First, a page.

(New throughout, adds details and comments from executives)
LONDON/WASHINGTON, June 7 (Reuters) - The heads of all
passenger airlines flying between Britain and the United States
called on Monday for both countries to lift trans-Atlantic
travel restrictions put in place to fight the COVID-19 pandemic.
High vaccination rates in both countries meant travel could
restart safely after more than a year of restrictions, said the
CEOs of American Airlines, IAG unit British
Airways, Delta Air Lines, United Airlines and
JetBlue Airways Corp in a rare joint virtual press
The push came days ahead of this week's meetings between
U.S. President Joe Biden and British Prime Minister Boris
Johnson at the G7 meeting of advanced economies this week in
Cornwall, southwest England.
U.S. and UK airline officials told Reuters they do not
expect Washington to lift restrictions until around July 4 at
the earliest as the administration aims to get more Americans
British Airways chief executive Sean Doyle said lifting
restrictions is essential.
"I think there's much more at stake here than a holiday,
it's about trade, it's about visiting friends and relatives, and
it's about getting back and doing business and re-employing
people," Doyle said.
Since March 2020, the United States has barred nearly all
non-U.S. citizens who have been in the United Kingdom within the
previous 14 days from entering the country. Most U.S. travellers
visiting the United Kingdom must quarantine for 10 days upon
Reopening is more crucial for Britain-based airlines British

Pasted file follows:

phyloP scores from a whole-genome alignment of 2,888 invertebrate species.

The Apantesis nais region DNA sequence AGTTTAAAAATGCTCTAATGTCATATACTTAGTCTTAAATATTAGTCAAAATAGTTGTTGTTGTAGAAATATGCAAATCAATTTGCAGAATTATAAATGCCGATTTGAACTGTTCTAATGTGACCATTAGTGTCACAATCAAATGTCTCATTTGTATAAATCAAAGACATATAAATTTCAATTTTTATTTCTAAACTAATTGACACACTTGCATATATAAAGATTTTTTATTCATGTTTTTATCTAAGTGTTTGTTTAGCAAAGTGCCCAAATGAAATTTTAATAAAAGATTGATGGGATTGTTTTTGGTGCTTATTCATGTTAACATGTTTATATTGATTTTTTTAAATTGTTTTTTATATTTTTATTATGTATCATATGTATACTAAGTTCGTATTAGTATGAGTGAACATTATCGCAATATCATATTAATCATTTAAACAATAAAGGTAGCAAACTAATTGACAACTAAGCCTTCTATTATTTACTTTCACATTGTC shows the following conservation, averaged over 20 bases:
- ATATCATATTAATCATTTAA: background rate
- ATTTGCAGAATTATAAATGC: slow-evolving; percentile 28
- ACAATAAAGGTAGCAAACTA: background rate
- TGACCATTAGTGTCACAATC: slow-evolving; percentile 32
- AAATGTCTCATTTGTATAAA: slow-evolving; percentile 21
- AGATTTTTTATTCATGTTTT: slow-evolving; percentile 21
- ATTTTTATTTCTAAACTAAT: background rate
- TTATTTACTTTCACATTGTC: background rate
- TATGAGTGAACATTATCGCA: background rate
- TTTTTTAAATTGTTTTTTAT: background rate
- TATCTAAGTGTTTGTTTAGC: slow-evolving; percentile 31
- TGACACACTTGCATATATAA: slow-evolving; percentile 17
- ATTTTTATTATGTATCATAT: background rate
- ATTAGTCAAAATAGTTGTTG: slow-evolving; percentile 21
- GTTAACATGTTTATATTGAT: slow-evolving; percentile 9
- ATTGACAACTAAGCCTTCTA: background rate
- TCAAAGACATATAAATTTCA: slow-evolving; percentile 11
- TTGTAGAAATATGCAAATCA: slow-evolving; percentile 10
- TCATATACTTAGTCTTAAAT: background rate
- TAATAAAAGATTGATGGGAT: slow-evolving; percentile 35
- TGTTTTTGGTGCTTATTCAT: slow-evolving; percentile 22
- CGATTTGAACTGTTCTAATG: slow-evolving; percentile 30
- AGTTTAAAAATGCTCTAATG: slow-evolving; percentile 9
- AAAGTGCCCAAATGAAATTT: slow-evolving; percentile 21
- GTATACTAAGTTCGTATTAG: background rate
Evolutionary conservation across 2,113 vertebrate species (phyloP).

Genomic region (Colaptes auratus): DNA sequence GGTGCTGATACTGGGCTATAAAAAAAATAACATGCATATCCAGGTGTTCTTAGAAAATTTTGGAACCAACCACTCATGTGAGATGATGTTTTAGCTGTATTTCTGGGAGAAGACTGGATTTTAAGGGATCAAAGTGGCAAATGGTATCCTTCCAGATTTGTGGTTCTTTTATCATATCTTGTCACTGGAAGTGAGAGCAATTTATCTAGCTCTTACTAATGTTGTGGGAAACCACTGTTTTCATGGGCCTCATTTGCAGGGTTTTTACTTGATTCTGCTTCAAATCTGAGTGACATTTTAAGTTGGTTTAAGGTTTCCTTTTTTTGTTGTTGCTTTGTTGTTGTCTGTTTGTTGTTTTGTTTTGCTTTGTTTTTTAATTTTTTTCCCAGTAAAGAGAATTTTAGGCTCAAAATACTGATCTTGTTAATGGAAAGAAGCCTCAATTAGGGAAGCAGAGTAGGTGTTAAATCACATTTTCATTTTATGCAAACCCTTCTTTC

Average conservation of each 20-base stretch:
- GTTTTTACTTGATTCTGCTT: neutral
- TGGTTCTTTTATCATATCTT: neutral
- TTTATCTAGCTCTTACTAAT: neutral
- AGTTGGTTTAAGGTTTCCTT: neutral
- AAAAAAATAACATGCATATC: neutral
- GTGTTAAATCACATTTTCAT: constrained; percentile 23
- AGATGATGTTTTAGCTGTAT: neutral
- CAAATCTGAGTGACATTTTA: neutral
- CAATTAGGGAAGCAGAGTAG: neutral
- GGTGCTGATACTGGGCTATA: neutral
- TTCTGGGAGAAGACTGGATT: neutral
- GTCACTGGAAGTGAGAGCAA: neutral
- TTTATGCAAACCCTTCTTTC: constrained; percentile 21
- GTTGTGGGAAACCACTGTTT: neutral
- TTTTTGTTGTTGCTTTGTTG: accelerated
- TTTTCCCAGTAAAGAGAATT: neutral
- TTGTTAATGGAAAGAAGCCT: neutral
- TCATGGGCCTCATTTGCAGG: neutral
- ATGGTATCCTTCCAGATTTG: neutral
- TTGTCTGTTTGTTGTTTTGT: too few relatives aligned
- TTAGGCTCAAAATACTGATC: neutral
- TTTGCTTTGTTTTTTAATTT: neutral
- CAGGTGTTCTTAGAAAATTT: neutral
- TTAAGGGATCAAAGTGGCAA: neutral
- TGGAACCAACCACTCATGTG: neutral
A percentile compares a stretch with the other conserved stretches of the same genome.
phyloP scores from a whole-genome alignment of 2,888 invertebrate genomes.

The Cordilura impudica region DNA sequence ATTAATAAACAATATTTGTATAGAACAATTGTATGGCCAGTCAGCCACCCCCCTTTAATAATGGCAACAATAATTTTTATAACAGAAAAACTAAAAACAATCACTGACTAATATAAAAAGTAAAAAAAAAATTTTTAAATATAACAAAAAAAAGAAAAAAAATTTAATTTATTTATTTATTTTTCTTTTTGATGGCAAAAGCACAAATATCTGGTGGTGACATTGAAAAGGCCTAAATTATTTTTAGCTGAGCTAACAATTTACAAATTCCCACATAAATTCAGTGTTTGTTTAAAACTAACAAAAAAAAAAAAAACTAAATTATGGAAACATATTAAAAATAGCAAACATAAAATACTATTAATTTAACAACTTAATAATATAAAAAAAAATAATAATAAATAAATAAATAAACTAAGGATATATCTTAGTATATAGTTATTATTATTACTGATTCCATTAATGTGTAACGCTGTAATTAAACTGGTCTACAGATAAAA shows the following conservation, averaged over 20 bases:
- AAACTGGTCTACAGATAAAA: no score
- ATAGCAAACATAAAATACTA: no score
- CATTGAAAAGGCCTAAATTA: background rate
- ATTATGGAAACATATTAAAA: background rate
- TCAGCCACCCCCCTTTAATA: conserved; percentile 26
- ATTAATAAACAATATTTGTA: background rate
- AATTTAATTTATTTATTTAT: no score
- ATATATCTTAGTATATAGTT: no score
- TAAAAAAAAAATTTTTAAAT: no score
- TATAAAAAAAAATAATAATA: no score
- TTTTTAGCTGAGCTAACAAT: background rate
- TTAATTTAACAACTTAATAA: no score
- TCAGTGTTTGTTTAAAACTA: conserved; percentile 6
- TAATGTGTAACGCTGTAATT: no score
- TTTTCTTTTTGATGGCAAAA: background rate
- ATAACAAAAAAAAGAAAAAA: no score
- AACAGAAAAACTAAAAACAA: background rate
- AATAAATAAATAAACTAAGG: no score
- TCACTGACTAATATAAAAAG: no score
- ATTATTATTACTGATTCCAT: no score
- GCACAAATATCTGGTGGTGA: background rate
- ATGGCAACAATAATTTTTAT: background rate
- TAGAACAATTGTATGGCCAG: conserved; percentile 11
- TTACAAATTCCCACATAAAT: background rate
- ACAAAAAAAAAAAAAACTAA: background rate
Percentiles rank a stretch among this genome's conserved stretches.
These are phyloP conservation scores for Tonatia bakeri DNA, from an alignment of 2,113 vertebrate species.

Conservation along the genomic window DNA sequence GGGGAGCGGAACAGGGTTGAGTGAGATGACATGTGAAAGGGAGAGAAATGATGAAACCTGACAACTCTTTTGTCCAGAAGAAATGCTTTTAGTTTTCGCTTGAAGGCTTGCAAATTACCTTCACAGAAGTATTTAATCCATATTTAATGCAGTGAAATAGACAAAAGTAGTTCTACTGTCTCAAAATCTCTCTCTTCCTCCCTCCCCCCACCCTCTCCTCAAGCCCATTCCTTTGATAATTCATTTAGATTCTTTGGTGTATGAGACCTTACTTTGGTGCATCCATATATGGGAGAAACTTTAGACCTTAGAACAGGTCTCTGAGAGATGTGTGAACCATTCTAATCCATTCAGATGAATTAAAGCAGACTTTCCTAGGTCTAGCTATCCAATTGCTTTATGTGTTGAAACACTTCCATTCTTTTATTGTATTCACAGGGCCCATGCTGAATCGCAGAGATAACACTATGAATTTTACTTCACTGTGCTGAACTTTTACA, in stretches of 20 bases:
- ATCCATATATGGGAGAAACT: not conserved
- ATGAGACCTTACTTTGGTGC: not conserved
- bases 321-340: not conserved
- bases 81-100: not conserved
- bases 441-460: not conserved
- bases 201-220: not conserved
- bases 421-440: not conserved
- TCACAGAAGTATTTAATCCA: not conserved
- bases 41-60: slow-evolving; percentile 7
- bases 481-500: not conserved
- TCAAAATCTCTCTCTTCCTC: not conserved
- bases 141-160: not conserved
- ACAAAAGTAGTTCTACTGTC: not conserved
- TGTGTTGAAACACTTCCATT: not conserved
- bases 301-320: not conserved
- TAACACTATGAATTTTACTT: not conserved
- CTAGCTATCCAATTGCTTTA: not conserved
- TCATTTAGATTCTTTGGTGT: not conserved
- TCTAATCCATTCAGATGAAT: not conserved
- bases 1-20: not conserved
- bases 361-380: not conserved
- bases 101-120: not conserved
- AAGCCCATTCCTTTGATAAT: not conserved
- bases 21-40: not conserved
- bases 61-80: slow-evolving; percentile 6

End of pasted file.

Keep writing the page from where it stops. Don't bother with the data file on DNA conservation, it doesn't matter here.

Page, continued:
Airways and Virgin Atlantic, which are not benefiting from a
rebounding domestic market like their U.S. peers.
JetBlue CEO Robin Hayes said "the human cost is just I think
devastating" for people who have been vaccinated but "haven't
seen their kids, grandkids for over a year now."
The vast majority of nations do not face the entry
restrictions and were added by the United States on an ad hoc
basis. Only the 26 Schengen nations in Europe without border
controls, Ireland, China, India, South Africa, Iran and Brazil
face the restrictions.
American Airlines Chief Executive Doug Parker said the list
of countries that face those U.S. restrictions "doesn't make
much sense anymore ... vaccinated travellers are safe to
United Airlines CEO Scott Kirby said the airline "could add
pretty significant capacity" within four weeks if restrictions
were lifted. "We are in the peak travel season for travel
between the US and UK, and every single day that goes by is a
day lost for the recovery," he said.
(Reporting by Sarah Young in London and David Shepardson in
Washington; editing by Michael Holden and David Gregorio)